Please welcome our three new titles! One of each variety. Fiction, non-fiction, and YA.
1) Suspense-thriller fiction
(Pair it with the movie for a special comparison bookclub gathering)
On a warm summer morning in North Carthage, Missouri, it is Nick and Amy Dunne’s fifth wedding anniversary. Presents are being wrapped and reservations are being made when Nick’s clever and beautiful wife disappears from their rented McMansion on the Mississippi River. Husband-of-the-Year Nick isn’t doing himself any favors with cringe-worthy daydreams about the slope and shape of his wife’s head, but passages from Amy’s diary reveal the alpha-girl perfectionist could have put anyone dangerously on edge. Under mounting pressure from the police and the media—as well as Amy’s fiercely doting parents—the town golden boy parades an endless series of lies, deceits, and inappropriate behavior. Nick is oddly evasive, and he’s definitely bitter—but is he really a killer?
As the cops close in, every couple in town is soon wondering how well they know the one that they love. With his twin sister, Margo, at his side, Nick stands by his innocence. Trouble is, if Nick didn’t do it, where is that beautiful wife? And what was in that silvery gift box hidden in the back of her bedroom closet?
When the Taliban took control of the Swat Valley in Pakistan, one girl spoke out. Malala Yousafzai refused to be silenced and fought for her right to an education.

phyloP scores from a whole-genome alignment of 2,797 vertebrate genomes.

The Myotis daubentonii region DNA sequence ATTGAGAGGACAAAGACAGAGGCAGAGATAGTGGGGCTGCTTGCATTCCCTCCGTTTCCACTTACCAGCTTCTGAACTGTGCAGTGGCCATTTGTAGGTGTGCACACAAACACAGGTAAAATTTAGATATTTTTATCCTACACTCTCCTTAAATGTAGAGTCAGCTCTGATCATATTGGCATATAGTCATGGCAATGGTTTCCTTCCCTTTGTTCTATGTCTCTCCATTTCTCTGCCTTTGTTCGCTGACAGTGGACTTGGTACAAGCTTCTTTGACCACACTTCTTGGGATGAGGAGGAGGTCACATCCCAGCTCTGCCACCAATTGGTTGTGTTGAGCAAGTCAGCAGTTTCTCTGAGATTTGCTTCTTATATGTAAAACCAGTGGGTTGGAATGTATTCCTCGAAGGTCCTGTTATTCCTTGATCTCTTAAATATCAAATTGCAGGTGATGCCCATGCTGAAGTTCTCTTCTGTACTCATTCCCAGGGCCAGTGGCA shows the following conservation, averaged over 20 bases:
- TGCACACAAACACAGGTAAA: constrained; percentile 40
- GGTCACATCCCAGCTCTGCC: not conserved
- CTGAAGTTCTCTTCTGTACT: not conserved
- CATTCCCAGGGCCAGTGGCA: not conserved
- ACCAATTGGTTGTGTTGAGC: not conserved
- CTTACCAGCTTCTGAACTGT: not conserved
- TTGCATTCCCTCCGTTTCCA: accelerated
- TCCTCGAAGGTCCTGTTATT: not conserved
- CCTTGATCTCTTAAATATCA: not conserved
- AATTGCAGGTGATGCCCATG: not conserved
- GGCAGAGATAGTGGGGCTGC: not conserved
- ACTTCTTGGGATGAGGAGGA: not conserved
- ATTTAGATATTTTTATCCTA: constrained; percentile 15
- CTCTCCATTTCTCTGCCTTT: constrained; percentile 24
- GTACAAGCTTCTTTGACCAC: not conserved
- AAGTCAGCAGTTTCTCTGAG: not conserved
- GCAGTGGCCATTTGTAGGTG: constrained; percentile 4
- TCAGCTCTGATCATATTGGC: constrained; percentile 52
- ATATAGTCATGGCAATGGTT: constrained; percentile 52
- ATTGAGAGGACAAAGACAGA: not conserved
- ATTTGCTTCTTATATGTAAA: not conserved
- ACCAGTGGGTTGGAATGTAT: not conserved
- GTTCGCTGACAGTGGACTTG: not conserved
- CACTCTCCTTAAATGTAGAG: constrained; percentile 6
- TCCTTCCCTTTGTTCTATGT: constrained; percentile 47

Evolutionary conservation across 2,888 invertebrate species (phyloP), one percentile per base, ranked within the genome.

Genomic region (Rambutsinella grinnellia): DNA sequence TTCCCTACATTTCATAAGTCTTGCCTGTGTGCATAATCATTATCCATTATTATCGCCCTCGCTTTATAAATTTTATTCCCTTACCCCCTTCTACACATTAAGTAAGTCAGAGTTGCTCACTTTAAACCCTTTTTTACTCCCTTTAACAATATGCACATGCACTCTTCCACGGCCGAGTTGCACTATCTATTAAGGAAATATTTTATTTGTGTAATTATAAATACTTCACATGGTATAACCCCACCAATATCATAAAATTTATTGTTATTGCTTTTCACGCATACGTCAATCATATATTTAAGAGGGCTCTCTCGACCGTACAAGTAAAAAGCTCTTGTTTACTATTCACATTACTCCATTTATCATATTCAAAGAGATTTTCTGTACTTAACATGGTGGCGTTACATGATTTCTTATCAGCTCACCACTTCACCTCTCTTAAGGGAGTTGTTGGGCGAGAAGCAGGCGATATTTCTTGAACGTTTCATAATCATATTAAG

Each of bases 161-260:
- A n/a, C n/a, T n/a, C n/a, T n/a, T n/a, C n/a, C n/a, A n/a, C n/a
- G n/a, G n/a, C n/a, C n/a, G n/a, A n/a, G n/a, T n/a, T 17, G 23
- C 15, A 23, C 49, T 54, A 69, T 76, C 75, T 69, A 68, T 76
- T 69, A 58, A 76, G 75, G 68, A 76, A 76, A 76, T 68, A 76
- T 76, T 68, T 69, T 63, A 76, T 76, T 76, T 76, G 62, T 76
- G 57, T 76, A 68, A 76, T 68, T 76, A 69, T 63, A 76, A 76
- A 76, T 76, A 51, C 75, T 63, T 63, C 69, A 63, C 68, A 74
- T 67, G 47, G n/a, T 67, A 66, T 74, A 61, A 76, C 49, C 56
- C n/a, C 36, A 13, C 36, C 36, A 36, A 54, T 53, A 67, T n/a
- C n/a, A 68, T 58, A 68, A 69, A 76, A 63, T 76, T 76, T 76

On Tuesday, October 9, 2012, when she was fifteen, she almost paid the ultimate price. She was shot in the head at point-blank range while riding the bus home from school, and few expected her to survive.
Instead, Malala’s miraculous recovery has taken her on an extraordinary journey from a remote valley in northern Pakistan to the halls of the United Nations in New York. At sixteen, she became a global symbol of peaceful protest and the youngest nominee ever for the Nobel Peace Prize.
3) YA (historical fiction based in CO)
(this title is geared to younger kids, 5th-8th grade reading level)
Nine-year-old Raephy McDowell live in a train station in the middle of nowhere Colorado in the late 1800’s. She likes to think she is NOT a snoop and just mighty curious. Who wouldn’t be with talk of a brand new town where there’s nothing for miles except for the Santa Fe Railroad Station? Especially if there is the added adventure of the train station, along with its inhabitants (Raephy’s family), being moved in the middle of the night to become the center of the new town. The book is based on a true story of the founding of Lamar, Colorado.
Always read something that will make you look good if you die in the middle of it. -P. J. O’Rourke